Scientific Results

Tracking propagation of ultrashort intense laser pulses in gases via probing of ionization

Year: 2009

Authors: Gizzi LA., Betti S., Galimberti M., Giulietti A., Giulietti D., Labate L., Levato T., Tomassini P., Monot P., Ceccotti T., De Oliveira P., Martin Ph.

Autors Affiliation: Intense Laser Irradiation Laboratory, IPCF- CNR Area della Ricerca CNR, Via Moruzzi, 1 56124 Pisa, Italy; Ist Nazl Fis Nucl, Pisa – INFM, Pisa, Italy; Physique à Haute Intensité, CEA-DSM/DRECAM/SPAM, Bât. 522 p. 148, 91191 Gif sur Yvette Cedex, France; Univ Pisa, Phys Dept E Fermi, I-56100 Pisa, Italy

Abstract: We use optical interferometry to study the propagation of femtosecond laser pulses in gases. We show the measurements of propagation in a nitrogen gas jet and we compare the results with propagation in He under the same irradiation conditions. We find that in the case of nitrogen, the detailed temporal structure of the laser pulse can be tracked and visualized by measuring the phase and the resulting electron-density map. A dramatically different behavior occurs in He gas jets, where no details of the temporal structure of the laser pulse are visible. These observations are explained in terms of the ionization dynamics of nitrogen compared to helium. These circumstances make N(2) gas sensitive to variations in the electric field and, therefore, allow the laser-pulse temporal and spatial structures to be visualized in detail.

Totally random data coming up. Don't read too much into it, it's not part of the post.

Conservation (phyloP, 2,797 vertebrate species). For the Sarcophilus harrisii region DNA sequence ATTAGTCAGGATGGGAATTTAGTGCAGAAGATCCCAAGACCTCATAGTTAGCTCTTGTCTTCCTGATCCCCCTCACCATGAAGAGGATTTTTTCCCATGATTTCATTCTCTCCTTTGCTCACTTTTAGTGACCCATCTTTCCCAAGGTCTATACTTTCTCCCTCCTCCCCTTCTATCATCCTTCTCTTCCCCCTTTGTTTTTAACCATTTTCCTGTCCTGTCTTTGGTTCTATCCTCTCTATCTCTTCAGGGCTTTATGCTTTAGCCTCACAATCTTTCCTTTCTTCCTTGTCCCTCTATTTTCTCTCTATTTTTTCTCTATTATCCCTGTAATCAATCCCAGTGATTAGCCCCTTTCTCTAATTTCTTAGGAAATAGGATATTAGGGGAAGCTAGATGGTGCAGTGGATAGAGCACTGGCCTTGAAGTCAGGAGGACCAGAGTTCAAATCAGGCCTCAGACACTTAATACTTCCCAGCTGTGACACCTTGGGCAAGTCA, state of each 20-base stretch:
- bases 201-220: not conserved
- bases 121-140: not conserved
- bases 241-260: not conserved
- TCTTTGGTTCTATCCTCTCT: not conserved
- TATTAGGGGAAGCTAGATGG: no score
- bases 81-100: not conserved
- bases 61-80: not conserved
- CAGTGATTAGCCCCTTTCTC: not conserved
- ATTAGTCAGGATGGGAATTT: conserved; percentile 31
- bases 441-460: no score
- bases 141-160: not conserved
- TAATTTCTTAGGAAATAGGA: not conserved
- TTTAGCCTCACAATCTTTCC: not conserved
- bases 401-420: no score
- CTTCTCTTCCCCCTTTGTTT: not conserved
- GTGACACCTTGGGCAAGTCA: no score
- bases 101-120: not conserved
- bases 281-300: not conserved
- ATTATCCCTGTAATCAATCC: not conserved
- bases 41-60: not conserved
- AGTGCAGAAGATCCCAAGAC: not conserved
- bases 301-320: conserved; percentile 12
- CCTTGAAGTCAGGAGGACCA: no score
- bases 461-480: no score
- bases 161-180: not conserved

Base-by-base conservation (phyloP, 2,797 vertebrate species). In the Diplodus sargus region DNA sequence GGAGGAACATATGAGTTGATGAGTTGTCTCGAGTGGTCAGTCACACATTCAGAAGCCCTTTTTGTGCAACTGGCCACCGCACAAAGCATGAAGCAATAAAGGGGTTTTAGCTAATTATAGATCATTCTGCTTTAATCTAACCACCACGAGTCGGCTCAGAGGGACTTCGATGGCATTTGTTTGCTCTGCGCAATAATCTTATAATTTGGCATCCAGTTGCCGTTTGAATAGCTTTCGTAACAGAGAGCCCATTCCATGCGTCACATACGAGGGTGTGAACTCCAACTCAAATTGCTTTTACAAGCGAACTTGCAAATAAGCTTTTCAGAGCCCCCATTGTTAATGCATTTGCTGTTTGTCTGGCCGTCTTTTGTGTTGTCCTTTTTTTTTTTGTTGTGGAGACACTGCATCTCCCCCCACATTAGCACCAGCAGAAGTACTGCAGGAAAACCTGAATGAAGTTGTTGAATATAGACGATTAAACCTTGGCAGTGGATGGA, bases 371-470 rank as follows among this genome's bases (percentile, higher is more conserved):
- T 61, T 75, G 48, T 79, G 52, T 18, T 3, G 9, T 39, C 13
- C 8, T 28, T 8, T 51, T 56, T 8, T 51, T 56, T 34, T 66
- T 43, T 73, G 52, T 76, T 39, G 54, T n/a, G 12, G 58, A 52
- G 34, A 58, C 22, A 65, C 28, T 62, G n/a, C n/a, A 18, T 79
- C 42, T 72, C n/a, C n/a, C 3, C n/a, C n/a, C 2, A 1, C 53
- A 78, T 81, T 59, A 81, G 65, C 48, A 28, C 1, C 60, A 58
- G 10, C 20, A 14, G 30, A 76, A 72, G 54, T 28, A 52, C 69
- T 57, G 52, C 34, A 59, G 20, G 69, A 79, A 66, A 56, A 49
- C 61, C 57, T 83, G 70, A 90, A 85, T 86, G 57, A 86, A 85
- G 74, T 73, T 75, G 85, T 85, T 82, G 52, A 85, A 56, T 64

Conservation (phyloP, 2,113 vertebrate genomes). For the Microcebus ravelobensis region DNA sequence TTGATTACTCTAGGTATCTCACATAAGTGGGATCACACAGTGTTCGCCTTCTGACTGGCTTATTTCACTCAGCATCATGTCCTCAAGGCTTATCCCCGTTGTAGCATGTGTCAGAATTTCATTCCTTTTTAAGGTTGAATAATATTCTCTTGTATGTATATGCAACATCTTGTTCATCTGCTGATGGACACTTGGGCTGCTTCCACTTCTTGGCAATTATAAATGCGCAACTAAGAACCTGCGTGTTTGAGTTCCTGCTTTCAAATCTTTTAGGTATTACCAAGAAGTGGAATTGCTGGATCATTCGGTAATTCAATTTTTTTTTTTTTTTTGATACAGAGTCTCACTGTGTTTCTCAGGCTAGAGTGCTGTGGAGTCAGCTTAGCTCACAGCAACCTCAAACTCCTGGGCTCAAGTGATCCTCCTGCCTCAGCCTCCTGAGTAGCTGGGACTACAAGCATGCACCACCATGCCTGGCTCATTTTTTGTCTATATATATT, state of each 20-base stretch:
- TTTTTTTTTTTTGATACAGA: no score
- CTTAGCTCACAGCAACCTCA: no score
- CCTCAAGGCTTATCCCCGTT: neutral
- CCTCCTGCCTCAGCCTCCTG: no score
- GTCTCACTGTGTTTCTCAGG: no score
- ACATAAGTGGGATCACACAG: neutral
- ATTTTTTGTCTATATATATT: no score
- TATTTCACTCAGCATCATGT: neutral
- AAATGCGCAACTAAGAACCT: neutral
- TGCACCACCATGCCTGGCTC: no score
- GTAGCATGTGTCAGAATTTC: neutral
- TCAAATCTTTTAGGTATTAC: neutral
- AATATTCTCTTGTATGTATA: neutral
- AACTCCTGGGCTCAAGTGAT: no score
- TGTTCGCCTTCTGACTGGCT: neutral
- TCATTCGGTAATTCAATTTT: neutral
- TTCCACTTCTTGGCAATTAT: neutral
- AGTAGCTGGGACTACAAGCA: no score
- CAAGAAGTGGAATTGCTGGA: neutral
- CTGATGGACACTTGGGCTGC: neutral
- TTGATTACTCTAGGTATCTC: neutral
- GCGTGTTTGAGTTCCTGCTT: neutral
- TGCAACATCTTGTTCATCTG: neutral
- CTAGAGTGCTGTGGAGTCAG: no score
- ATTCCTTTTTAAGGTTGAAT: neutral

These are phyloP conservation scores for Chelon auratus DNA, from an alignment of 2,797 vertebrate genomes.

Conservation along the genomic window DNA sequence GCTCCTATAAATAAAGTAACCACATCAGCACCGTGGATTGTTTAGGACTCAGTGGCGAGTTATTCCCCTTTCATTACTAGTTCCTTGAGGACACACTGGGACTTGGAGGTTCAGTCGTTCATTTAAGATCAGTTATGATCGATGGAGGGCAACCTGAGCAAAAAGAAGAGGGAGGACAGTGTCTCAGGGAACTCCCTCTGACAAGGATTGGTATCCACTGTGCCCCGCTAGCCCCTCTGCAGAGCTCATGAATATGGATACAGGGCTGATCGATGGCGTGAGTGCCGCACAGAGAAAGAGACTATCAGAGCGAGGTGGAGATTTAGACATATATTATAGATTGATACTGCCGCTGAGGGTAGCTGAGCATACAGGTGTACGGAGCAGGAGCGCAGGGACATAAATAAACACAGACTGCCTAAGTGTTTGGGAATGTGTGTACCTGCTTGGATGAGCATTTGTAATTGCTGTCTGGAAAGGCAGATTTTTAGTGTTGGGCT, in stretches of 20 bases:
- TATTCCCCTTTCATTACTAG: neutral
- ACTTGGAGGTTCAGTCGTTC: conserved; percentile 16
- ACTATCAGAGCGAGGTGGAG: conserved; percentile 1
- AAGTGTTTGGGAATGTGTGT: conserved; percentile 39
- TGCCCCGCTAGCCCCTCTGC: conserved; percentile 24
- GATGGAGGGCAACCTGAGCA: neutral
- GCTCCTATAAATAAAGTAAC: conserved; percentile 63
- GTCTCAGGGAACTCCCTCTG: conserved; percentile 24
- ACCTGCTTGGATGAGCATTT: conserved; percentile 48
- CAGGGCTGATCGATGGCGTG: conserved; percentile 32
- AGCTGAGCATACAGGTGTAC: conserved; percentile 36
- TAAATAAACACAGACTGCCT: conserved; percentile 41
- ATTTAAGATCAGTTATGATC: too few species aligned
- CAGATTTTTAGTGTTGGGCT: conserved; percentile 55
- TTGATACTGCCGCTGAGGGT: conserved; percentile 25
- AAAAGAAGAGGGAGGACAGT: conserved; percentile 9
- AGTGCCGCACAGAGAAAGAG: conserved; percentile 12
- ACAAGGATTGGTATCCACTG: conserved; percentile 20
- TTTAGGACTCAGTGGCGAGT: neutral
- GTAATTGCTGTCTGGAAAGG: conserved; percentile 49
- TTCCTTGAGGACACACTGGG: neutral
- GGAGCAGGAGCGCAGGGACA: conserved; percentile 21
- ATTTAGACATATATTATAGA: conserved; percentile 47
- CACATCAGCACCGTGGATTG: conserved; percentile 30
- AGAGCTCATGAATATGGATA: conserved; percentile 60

Volume: 79 (5)      Pages from: 056405  to: 056405

More Information: We would like to thank the staff of the SLIC laser facility for their invaluable and friendly support. We also thank Luc Vigroux of Amplitude Technologies for enlightening discussion concerning femtosecond laser technology. We acknowledge support from the LASERLAB EUROPE Trans-national Access Programme. We thank A. Barbini, W. Baldeschi, A. Rossi, and M. Voliani of the IPCF staff for their technical assistance. This work was partially supported by the joint INFN-CNR Project \”Plasmon-X\” and by the MIUR funded FIRB-SPARX project.
KeyWords: electron density; helium; high-speed optical techniques; ionisation; light interferometry
DOI: 10.1103/PhysRevE.79.056405

Citations: 9
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